3 Issues Your Supply Chain Must Know About
Keith LaBotz - October 14, 2021
Why visibility should be the top priority for supply chains
The supply chain recovery is entering a critical stage. How do you know if your company is focusing on the right things? Maybe we can find the answer. Let’s look at what other businesses are thinking and a few significant factors currently affecting supply chains.
Uncertain Road Ahead
The latest results from McKinsey’s study tracking the economic outlook of global executives are interesting. Executives choose a scenario that best reflects their view on COVIDs health effects and the effectiveness of governments’ public-health and economic-policy responses to it. Here’s a summary of the latest poll:
- The health risk from COVID has diminished.
- Government policies for economic recovery are viewed less favorably.
- Outlooks reflect differing political climates and levels of government intervention for each country.
- Aggregating the opinions from all countries presents a middle-of-the-road scenario, suggesting a “wait-and-see” posture for economic recovery and COVID’s demise.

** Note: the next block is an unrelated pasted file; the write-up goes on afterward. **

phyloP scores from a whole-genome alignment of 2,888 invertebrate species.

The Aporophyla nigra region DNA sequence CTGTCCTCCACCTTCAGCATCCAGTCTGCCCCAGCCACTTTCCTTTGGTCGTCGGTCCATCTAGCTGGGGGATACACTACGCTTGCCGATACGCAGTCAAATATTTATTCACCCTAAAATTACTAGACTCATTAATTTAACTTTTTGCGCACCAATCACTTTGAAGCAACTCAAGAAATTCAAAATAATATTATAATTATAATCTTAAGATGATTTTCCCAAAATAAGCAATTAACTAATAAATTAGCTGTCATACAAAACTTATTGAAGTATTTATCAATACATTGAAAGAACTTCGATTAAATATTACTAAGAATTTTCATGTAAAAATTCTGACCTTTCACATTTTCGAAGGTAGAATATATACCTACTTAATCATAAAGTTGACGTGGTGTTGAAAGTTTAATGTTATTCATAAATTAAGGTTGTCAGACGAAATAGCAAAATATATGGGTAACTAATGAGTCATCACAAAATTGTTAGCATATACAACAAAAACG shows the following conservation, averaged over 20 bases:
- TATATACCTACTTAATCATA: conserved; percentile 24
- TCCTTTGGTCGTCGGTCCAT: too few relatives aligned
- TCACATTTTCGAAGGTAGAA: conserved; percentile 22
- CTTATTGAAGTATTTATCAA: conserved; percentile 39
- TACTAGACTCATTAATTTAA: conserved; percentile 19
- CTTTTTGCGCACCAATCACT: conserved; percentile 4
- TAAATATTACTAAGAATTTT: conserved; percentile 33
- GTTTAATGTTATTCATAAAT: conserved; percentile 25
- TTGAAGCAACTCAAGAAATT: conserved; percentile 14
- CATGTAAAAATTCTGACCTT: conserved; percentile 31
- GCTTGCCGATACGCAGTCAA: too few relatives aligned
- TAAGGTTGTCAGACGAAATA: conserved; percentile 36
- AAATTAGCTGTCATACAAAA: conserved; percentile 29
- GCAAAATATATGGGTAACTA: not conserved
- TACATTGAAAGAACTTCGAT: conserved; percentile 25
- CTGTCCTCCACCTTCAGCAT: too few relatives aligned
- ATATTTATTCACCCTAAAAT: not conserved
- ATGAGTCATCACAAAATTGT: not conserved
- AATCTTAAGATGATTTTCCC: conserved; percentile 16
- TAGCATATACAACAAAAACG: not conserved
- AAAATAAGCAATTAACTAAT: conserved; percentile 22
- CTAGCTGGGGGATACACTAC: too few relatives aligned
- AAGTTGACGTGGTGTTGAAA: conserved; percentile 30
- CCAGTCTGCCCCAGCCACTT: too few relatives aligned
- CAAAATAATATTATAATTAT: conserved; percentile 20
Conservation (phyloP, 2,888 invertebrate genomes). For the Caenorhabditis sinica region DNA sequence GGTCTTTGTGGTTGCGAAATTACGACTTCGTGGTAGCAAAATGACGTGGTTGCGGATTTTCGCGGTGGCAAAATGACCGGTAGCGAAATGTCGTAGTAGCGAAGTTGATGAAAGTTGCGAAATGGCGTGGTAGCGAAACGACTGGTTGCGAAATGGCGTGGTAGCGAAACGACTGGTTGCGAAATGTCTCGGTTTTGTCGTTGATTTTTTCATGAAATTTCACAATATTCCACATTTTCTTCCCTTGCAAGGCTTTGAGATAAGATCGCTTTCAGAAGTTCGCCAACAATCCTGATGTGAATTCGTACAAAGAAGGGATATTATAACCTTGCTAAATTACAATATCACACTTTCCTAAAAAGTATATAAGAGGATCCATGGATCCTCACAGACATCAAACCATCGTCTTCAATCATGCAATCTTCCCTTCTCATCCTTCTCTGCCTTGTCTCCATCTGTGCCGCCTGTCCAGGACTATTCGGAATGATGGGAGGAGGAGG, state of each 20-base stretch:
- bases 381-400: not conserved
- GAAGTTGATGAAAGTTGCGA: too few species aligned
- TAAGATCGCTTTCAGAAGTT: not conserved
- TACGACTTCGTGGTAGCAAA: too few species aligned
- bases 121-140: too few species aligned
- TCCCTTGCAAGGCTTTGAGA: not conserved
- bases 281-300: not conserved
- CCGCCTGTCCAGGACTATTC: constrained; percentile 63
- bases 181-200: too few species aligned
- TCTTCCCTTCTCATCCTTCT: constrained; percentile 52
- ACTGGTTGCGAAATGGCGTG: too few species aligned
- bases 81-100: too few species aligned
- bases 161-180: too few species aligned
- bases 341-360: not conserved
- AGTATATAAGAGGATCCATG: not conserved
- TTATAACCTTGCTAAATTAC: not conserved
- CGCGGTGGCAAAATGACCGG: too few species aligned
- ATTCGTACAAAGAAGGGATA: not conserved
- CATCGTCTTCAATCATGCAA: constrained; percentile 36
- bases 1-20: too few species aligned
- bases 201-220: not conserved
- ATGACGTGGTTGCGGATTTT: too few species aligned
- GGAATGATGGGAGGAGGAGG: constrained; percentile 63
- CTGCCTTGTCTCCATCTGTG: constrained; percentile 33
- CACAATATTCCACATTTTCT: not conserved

- Outlooks fluctuated over time with the news cycle, dipping with each surge prediction and rebounding when surges did not materialize.
Let’s look at another recent survey of approximately 300 executives conducted by Harvard Business Review Analytic Services (HBRAS)reports:
- Only 8% of companies worldwide are digitally mature enough to mitigate supply chain disruptions.
- 70% are accelerating supply chain modernization, emphasizing collaboration tools and real-time demand forecasting analytics.
- 75% set achieving agility and business reliance as the top supply chain goals and reducing risks and costs.
- The "lack of real-time data about supply chain" is cited as the biggest obstacle for most companies.
Conclusion #1: Digitalization is Urgent
Thanks to unprecedented volatility, the vision of a seamless, transparent supply chain has suddenly has become urgent. This thirty-year-old goal rebranded as Supply Chain 4.0, supply chain digitalization, and visibility is the answer for preventing disruptions, optimization, and mitigating two major challenges currently afflicting supply chains:
- The transportation capacity crunch. Exacerbated by lockdowns, the crunch will remain until either enough drivers are hired to fill the void or transportation utilization dramatically improves. Companies that fail to address this will find it increasingly difficult to secure transportation, experience a decline in delivery performance, and face higher shipping costs.